The power of the state depends upon violence. No doubt. But its operation, its day to day purpose, follows from a different logic. The liberal capitalist state needs adversaries. It needs the appearance of enemies. And yes, most conservatives fall squarely in the liberal tradition. They may want fewer brown people around, or more talky talky about Jesus, or less authority for uppity women - but we're not talking monarchists and actual falangists.

Not yet, at least.

The liberal state requires illiberal enemies. Caricature Muslims work. Or Chinese politburocrats. Or Russian mobsters. Or a Mexican narcotics principate.

It needs misdirection, it needs the performance to cover its multitude of necessary sins.

And BP, like Exxon before it, does not fit the bill. It cannot fit the bill.

Why, Jack, why?

For the same reason that Halliburton, Goldman Sachs, Walmart, McDonnell-Douglass-Boeing-Whatever, GE, MSNBC, Viacom, Disney, SAIC and Archer Daniels Midland will never fit the bill.

Because they own the theater itself. Or they pay for the price of admission, as generous sponsors.

So look, over the next week, for a whole lot of redirection towards:

North Korea.

If that happens...aw, hell - when that happens, please remember that Obama will follow up that sideshow with oil related reformism.

And it will resemble exactly that which happened to health insurance reform, financial regulation reform and the current debate about immigration reform. It will look a lot like theater, used to cover more piracy of the commons, more depression of real wages, more consolidation of power in the executive - because theater it goddamned is.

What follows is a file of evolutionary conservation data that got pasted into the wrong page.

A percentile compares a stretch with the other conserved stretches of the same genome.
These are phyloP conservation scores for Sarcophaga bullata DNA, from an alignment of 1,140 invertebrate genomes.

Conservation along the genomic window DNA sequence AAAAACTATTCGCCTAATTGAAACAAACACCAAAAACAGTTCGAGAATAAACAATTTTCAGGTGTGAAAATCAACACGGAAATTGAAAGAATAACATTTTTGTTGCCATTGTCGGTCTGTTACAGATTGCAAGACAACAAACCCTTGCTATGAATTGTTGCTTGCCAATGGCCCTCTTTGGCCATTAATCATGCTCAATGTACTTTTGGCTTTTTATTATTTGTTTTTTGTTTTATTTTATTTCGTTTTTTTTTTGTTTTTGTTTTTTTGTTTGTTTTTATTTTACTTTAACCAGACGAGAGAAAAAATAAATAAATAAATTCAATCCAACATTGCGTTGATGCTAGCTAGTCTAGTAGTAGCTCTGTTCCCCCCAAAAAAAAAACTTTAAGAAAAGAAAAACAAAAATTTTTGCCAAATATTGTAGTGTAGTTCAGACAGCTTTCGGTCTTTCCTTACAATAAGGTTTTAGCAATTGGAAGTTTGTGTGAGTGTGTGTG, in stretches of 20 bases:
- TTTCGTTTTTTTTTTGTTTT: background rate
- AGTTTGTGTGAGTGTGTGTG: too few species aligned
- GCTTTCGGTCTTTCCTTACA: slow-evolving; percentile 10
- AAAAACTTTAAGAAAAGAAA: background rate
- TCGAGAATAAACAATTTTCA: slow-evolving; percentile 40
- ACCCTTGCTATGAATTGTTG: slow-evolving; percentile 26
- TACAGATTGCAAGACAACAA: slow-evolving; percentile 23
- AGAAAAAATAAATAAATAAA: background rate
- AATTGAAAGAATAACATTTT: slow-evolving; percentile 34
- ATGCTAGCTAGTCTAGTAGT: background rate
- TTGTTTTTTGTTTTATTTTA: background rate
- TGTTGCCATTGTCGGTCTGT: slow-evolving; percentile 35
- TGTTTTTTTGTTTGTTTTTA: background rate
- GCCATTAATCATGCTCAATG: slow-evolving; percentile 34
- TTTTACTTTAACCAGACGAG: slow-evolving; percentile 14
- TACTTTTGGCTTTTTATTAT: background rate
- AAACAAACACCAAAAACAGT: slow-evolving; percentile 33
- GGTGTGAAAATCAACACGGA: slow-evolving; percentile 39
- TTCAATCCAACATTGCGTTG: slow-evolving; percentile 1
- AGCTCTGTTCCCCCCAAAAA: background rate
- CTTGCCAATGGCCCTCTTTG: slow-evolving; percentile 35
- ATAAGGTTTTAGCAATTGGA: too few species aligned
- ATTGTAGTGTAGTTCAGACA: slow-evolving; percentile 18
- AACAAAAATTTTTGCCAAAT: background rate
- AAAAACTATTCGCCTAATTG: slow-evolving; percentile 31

That state needs violence, yes.

But it also needs this sort of theater.

When we stop buying tickets, and stop worrying batons and bullets, well - they'll drop "reform" right quick, and show us clearly the purpose of the liberal capitalist state - to protect liberal capitalist property and liberal capitalist power.

So I say, "fuck it."

Let's up the ante and kick the fuck in.

UPDATE:  Lambert on Booman's demand that Obama do some theater.

2 comments:

Spartacus O'Neal said...

I put together a reading list http://skookumgeoduck.blogspot.com/2005/06/recommended-reading.html a while back, consistent with this philosophy. When I spoke about useful organizations, I was talking about cooperative associations engaged in dispersing power.

In Europe, the movement to decentralize control of social needs from states to nations is transforming the Celtic nations, Basque country, and Cataluna. In Canada, Northern Ireland and the Andes, first nations are revolutionizing society. Allying with the principles of this indigenous resurgence is one way to create a more democratic world.

How we go about devolution in the US is yet to be determined, but we will need community-based political organizations to do it.

Jack Crow said...

Spartacus,

I understand your focus. I think in the right hands, especially ones which have a whole lot of active participation, an organization might function usefully for a specific period of time.

I'm just not confident of the durability of the "right hands."

My issue isn't organizing. It's organization.